special treatment of Kernel code in the Ruby VM.

James C. wrote:

I think the point being raised is that when you mix a module into a
class,
the class gains the module’s instance methods, but not its
module/singleton
methods. So it seems that the only way you’d be able to call Kernel’s
module
methods without a receiver would be if self were equal to Kernel.

Yes, but are you sure they are module methods, not just instance
methods?

But
seeing as how you can call these methods sans receiver anywhere in your
program, I assume the Kernel methods are given special treatment and
don’t
follow the usual scoping rules for method calls.

Everywhere in your program, you are inside some instance of Object (or a
subclass of Object). And therefore self is that object, and that object
inherits Kernel’s instance methods. e.g.

class Foo
def bar
puts “hello”
end
end

foo = Foo.new
foo.bar

The ‘puts’ inside method :bar is calling foo.puts. Since you haven’t
defined your own instance method ‘puts’ in the Foo class, then it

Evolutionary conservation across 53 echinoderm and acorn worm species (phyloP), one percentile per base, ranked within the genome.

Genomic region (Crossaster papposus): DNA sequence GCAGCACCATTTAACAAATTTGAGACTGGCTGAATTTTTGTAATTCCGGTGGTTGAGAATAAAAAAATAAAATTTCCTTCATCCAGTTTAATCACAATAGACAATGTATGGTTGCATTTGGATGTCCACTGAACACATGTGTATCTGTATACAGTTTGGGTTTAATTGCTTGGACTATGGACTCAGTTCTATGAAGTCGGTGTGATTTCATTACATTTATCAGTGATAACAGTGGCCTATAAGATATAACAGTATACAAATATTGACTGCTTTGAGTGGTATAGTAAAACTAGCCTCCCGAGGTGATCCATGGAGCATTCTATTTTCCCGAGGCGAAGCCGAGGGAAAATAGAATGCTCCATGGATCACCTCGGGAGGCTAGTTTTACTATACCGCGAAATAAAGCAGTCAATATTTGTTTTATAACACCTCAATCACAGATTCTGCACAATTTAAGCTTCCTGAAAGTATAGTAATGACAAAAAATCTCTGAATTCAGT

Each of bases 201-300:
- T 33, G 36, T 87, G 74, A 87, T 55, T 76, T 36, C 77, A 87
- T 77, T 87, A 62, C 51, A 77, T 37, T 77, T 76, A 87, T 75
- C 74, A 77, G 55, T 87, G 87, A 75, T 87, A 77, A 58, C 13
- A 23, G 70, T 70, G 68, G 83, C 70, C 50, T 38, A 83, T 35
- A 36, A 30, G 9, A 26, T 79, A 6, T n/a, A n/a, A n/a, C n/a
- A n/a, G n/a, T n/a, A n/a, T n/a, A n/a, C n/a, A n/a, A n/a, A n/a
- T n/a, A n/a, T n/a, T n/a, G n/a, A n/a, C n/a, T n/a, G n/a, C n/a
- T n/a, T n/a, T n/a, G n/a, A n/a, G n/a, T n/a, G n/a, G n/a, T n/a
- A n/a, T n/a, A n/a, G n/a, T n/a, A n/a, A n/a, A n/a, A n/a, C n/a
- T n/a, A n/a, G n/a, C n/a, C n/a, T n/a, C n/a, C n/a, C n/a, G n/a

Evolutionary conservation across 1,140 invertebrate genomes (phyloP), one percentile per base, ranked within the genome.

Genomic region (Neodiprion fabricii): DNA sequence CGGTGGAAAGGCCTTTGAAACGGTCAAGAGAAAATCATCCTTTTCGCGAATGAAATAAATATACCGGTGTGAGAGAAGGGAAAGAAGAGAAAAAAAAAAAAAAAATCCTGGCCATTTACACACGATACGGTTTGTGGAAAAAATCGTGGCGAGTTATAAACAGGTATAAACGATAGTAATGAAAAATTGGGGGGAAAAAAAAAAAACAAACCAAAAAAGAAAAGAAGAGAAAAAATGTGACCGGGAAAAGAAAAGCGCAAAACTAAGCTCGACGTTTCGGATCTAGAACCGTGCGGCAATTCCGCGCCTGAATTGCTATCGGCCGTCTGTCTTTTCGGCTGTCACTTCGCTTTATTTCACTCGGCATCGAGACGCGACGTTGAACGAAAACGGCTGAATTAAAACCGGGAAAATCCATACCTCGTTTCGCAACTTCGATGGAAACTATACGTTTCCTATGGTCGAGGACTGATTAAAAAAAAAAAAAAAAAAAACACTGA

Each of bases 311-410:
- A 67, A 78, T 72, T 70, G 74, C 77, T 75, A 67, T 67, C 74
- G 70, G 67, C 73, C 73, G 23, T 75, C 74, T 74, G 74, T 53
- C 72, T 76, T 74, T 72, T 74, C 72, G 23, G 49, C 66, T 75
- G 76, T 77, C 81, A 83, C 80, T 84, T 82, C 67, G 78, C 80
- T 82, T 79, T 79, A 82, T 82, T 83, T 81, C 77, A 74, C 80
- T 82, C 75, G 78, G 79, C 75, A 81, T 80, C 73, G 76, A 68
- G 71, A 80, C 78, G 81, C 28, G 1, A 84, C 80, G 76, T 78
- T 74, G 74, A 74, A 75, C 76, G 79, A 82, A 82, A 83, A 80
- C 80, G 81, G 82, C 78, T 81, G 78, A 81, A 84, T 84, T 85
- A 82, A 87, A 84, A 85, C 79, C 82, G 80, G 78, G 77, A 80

follows the class hierarchy back up to Kernel. No special casing
involved.

That is: AFAICS, this would make sense as long as foo were an instance
method of module Kernel, not a module/singleton method.

Also note:

foo.puts #=> private method `puts’ called for #Foo:0x82d875c

So it seems ‘puts’ is an instance method of our class, albeit a private
one.

Or have I got this completely wrong?

2009/8/6 Brian C. [email protected]

methods?
Yes, for example puts is a singleton method on Kernel:

module Kernel
def metaclass
class << self; self; end
end
end

Kernel.metaclass.instance_methods(false).grep /puts/
=> [“puts”]
Kernel.instance_methods(false).grep /puts/
=> []

In fact, puts does not even appear as an instance method on Object:

Object.instance_methods.grep /puts/
=> []

class Foo
follows the class hierarchy back up to Kernel. No special casing
one.

Or have I got this completely wrong?